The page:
A VSEPR Summary

Illustration

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polar molecules and dipole moments

The dipole moment (m) of a molecule is the product of the magnitude of the charge (d) and the distance (d) that separates the centers of positive and negative charge m = dd

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Polar Moleculesand Dipole Moments

A molecule with separate centers of positive and negative charge is called a polar molecule

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polar molecules and dipole moments15

Dipolar molecules align with electric fields

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Polar Moleculesand Dipole Moments

Dipole moments are generally expressed in a quantity called a debye, D

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bond and molecular dipoles

All polar covalent bonds have a bond dipole; a separation of positive and negative charge centers in an individual bond

A charge separation in the molecule as a whole, considering all the bonds, is a molecular dipole

These concepts explain why CO2 is linear with no dipole moment (m = 0 D) and water is bent (bond angle = 104.5o) with a dipole moment of m = 1.84 D

EOS

Bond and Molecular Dipoles

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molecular shapes and dipole moments

From the molecular shape, determine whether bond dipoles cancel to give a nonpolar molecule or combine to produce a resultant dipole moment for the molecule

EOS

Molecular Shapesand Dipole Moments

Molecules can be predicted to be polar or nonpolar based on the following three-step approach

  • Use electronegativity values to predict bond dipoles
  • Use the VSEPR method to predict the molecular shape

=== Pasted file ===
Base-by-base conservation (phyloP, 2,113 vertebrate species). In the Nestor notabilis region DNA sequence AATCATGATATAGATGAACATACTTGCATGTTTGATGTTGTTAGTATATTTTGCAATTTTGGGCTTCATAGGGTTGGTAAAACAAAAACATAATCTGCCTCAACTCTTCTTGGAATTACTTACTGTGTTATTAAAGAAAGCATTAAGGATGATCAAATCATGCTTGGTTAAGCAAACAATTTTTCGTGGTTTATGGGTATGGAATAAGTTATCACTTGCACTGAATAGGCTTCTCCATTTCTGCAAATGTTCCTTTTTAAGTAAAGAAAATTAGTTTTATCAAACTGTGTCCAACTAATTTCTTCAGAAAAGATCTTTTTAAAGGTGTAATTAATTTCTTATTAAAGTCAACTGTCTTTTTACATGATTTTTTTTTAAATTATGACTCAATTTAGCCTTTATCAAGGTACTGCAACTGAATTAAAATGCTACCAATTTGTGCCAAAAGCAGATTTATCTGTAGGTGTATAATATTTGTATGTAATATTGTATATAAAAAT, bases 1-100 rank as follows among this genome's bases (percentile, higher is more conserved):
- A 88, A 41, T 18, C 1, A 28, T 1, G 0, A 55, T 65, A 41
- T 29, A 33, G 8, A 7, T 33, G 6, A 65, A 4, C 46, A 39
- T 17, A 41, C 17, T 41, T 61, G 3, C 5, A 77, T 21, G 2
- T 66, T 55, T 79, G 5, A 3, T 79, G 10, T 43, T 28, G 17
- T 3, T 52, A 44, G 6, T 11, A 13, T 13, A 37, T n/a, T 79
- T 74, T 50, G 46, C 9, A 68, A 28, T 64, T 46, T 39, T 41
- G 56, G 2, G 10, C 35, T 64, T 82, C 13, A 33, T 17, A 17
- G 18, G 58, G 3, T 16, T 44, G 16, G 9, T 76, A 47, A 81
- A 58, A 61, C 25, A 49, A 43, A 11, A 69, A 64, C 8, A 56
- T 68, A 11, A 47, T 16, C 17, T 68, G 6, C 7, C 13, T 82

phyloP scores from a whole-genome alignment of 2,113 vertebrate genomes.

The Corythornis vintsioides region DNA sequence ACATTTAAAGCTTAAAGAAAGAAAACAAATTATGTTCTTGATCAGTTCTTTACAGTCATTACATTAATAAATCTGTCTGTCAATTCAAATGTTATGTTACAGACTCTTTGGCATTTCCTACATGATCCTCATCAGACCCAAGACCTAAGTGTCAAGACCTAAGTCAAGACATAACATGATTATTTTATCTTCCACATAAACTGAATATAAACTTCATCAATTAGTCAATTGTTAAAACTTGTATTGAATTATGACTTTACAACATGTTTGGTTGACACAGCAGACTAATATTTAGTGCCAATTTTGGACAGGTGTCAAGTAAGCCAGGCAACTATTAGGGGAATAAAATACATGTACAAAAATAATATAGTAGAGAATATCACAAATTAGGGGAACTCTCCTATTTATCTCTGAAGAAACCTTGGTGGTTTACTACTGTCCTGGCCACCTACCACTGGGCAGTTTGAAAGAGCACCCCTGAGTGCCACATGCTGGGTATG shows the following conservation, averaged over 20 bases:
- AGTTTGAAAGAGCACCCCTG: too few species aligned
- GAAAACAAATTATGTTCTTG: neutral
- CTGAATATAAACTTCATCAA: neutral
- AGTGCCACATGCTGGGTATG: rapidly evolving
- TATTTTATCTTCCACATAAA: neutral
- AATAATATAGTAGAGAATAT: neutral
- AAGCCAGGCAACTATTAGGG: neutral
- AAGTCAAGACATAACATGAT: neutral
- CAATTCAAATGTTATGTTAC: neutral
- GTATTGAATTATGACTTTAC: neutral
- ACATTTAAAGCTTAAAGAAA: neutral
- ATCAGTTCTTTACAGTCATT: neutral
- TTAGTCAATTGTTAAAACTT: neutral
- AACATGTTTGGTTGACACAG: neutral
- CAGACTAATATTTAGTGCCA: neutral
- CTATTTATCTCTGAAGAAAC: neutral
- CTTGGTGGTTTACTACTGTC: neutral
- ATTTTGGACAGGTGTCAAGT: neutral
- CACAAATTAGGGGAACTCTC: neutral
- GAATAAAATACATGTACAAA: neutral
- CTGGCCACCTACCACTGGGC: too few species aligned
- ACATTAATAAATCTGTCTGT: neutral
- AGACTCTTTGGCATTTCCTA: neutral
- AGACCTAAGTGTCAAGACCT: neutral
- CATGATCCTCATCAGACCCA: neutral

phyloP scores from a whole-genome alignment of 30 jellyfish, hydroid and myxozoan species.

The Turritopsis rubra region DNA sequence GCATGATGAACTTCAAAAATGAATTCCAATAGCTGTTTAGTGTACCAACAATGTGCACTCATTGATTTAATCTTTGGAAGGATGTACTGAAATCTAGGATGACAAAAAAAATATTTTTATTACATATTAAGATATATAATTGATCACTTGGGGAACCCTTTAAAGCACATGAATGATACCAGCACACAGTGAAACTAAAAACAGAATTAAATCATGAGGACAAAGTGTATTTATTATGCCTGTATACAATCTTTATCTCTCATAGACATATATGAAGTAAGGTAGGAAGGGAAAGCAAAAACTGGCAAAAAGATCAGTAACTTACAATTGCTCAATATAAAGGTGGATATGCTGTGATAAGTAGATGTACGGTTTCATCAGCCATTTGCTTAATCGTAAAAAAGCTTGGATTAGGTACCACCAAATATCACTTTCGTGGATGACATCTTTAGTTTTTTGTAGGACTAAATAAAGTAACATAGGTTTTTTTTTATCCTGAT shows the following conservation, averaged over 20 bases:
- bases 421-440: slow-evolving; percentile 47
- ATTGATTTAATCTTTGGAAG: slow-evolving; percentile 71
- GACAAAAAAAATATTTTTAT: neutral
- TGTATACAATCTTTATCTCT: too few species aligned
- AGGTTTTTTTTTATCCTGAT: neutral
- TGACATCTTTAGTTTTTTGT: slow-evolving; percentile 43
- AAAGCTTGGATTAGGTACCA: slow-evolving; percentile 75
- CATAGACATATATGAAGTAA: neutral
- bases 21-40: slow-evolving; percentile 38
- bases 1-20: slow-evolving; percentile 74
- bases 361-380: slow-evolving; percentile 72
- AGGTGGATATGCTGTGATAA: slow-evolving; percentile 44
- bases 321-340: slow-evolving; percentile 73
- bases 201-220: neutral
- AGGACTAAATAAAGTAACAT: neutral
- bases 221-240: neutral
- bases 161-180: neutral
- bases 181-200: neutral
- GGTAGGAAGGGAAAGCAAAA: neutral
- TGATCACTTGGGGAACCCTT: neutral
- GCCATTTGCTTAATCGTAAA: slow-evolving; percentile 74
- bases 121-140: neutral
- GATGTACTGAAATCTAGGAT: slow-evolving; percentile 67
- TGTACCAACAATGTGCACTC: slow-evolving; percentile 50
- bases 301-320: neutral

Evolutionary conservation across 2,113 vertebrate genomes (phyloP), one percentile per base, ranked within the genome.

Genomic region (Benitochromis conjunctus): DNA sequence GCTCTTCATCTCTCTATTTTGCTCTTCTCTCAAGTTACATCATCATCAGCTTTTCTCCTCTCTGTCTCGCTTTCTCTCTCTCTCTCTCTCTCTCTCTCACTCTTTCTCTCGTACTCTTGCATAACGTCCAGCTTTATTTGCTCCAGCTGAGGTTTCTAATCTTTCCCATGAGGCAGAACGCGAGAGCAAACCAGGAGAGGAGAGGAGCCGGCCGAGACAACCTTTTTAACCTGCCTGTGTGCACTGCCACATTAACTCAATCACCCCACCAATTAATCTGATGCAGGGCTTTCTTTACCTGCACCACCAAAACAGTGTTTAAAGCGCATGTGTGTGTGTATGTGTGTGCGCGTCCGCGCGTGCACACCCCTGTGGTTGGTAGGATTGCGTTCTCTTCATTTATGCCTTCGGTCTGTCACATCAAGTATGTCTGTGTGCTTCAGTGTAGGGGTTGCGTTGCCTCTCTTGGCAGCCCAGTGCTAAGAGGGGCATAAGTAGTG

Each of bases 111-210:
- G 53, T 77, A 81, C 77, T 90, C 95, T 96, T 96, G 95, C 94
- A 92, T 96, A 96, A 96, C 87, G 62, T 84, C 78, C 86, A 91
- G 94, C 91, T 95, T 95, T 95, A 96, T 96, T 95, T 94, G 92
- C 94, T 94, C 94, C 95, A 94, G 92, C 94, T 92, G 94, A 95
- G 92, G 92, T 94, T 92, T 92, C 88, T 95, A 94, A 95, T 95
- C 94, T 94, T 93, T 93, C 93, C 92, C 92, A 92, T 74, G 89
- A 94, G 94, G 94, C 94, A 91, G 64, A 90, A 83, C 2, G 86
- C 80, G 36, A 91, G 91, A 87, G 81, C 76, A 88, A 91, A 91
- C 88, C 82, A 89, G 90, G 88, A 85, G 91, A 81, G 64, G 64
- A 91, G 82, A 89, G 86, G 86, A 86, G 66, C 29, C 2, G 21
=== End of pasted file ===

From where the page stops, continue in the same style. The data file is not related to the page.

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atomic orbital overlap

Valence Bond (VB) Theory states that a covalent bond is formed by the pairing of two electrons with opposing spins in the region of overlap of atomic orbitals between two atoms

The more extensive the overlap between two orbitals, the stronger is the bond between two atoms

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Atomic Orbital Overlap

This overlap region has a high electron charge density

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bonding in h 2 s
Bonding in H2S

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several important points

For orbitals with directional lobes, maximum overlap occurs when atomic orbitals overlap end to end; that is, a hypothetical line joining the nuclei of the bonded atoms passes through the region of maximum overlap

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Several Important Points

Most of the electrons in a molecule remain in the same orbital locations that they occupied in the separated atoms

Bonding electrons are localized in the region of atomic orbital overlap

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hybridization of atomic orbitals

Based on ground-state electron configuration, carbon should have only two bonds

If a 2s electron is promoted to an empty 2p orbital, then four unpaired electrons can give rise to four bonds

These four orbitals become mixed, or hybridized to form bonds

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Hybridization of Atomic Orbitals

HybridizationVideo

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sp 3 hybridization

The total number of hybrid orbitals is equal to the number of atomic orbitals combined

Hybrid orbitals may overlap with pure atomic orbitals or with other hybrid orbitals

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sp3 Hybridization

Occurs most often for central atom only